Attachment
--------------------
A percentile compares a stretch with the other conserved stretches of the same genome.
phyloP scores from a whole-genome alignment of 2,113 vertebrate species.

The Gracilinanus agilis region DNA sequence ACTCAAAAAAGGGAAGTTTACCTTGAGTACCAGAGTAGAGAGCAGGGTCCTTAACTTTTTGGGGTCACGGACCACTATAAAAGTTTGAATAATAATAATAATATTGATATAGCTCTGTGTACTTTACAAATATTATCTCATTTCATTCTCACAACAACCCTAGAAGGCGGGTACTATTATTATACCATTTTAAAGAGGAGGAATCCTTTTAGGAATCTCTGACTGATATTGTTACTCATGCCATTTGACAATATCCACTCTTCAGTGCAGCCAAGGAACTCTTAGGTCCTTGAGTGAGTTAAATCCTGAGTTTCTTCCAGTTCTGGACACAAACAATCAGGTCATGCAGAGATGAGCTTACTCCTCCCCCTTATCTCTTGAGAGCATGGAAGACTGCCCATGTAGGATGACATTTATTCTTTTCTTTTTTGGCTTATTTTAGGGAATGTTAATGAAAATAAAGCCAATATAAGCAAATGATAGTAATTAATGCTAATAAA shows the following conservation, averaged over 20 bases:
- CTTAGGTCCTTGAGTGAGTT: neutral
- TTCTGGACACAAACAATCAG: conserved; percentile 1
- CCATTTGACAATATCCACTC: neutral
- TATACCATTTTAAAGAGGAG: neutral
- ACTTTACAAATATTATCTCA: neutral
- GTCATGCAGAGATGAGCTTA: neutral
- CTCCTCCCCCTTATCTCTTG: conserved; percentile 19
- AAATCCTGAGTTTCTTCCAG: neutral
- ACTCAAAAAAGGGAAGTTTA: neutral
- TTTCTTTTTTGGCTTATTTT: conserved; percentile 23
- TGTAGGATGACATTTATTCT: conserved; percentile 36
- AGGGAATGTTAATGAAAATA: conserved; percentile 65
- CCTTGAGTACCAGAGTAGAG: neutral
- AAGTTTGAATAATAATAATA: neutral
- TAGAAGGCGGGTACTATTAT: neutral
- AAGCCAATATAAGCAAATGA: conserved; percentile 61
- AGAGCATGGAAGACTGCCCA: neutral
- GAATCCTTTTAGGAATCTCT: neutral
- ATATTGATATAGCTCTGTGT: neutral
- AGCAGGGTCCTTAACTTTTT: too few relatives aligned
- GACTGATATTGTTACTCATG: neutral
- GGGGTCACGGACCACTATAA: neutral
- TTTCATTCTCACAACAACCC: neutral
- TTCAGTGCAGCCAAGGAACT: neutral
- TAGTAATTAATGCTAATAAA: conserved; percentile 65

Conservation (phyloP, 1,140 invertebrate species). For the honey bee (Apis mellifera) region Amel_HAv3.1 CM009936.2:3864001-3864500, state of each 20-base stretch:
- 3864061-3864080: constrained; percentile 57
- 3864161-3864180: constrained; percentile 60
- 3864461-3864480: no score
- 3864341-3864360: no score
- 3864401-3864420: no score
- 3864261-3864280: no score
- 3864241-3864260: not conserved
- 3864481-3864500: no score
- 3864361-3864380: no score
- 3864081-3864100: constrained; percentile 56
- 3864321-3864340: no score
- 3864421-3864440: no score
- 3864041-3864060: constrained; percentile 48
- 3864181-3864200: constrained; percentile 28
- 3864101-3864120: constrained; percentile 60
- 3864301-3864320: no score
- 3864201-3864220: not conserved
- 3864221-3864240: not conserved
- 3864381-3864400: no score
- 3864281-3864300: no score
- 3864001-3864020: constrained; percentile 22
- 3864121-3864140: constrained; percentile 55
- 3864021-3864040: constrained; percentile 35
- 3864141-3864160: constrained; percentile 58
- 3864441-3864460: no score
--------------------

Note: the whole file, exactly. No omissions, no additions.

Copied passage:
A percentile compares a stretch with the other conserved stretches of the same genome.
phyloP scores from a whole-genome alignment of 2,113 vertebrate species.

The Gracilinanus agilis region DNA sequence ACTCAAAAAAGGGAAGTTTACCTTGAGTACCAGAGTAGAGAGCAGGGTCCTTAACTTTTTGGGGTCACGGACCACTATAAAAGTTTGAATAATAATAATAATATTGATATAGCTCTGTGTACTTTACAAATATTATCTCATTTCATTCTCACAACAACCCTAGAAGGCGGGTACTATTATTATACCATTTTAAAGAGGAGGAATCCTTTTAGGAATCTCTGACTGATATTGTTACTCATGCCATTTGACAATATCCACTCTTCAGTGCAGCCAAGGAACTCTTAGGTCCTTGAGTGAGTTAAATCCTGAGTTTCTTCCAGTTCTGGACACAAACAATCAGGTCATGCAGAGATGAGCTTACTCCTCCCCCTTATCTCTTGAGAGCATGGAAGACTGCCCATGTAGGATGACATTTATTCTTTTCTTTTTTGGCTTATTTTAGGGAATGTTAATGAAAATAAAGCCAATATAAGCAAATGATAGTAATTAATGCTAATAAA shows the following conservation, averaged over 20 bases:
- CTTAGGTCCTTGAGTGAGTT: neutral
- TTCTGGACACAAACAATCAG: conserved; percentile 1
- CCATTTGACAATATCCACTC: neutral
- TATACCATTTTAAAGAGGAG: neutral
- ACTTTACAAATATTATCTCA: neutral
- GTCATGCAGAGATGAGCTTA: neutral
- CTCCTCCCCCTTATCTCTTG: conserved; percentile 19
- AAATCCTGAGTTTCTTCCAG: neutral
- ACTCAAAAAAGGGAAGTTTA: neutral
- TTTCTTTTTTGGCTTATTTT: conserved; percentile 23
- TGTAGGATGACATTTATTCT: conserved; percentile 36
- AGGGAATGTTAATGAAAATA: conserved; percentile 65
- CCTTGAGTACCAGAGTAGAG: neutral
- AAGTTTGAATAATAATAATA: neutral
- TAGAAGGCGGGTACTATTAT: neutral
- AAGCCAATATAAGCAAATGA: conserved; percentile 61
- AGAGCATGGAAGACTGCCCA: neutral
- GAATCCTTTTAGGAATCTCT: neutral
- ATATTGATATAGCTCTGTGT: neutral
- AGCAGGGTCCTTAACTTTTT: too few relatives aligned
- GACTGATATTGTTACTCATG: neutral
- GGGGTCACGGACCACTATAA: neutral
- TTTCATTCTCACAACAACCC: neutral
- TTCAGTGCAGCCAAGGAACT: neutral
- TAGTAATTAATGCTAATAAA: conserved; percentile 65

Conservation (phyloP, 1,140 invertebrate species). For the honey bee (Apis mellifera) region Amel_HAv3.1 CM009936.2:3864001-3864500, state of each 20-base stretch:
- 3864061-3864080: constrained; percentile 57
- 3864161-3864180: constrained; percentile 60
- 3864461-3864480: no score
- 3864341-3864360: no score
- 3864401-3864420: no score
- 3864261-3864280: no score
- 3864241-3864260: not conserved
- 3864481-3864500: no score
- 3864361-3864380: no score
- 3864081-3864100: constrained; percentile 56
- 3864321-3864340: no score
- 3864421-3864440: no score
- 3864041-3864060: constrained; percentile 48
- 3864181-3864200: constrained; percentile 28
- 3864101-3864120: constrained; percentile 60
- 3864301-3864320: no score
- 3864201-3864220: not conserved
- 3864221-3864240: not conserved
- 3864381-3864400: no score
- 3864281-3864300: no score
- 3864001-3864020: constrained; percentile 22
- 3864121-3864140: constrained; percentile 55
- 3864021-3864040: constrained; percentile 35
- 3864141-3864160: constrained; percentile 58
- 3864441-3864460: no score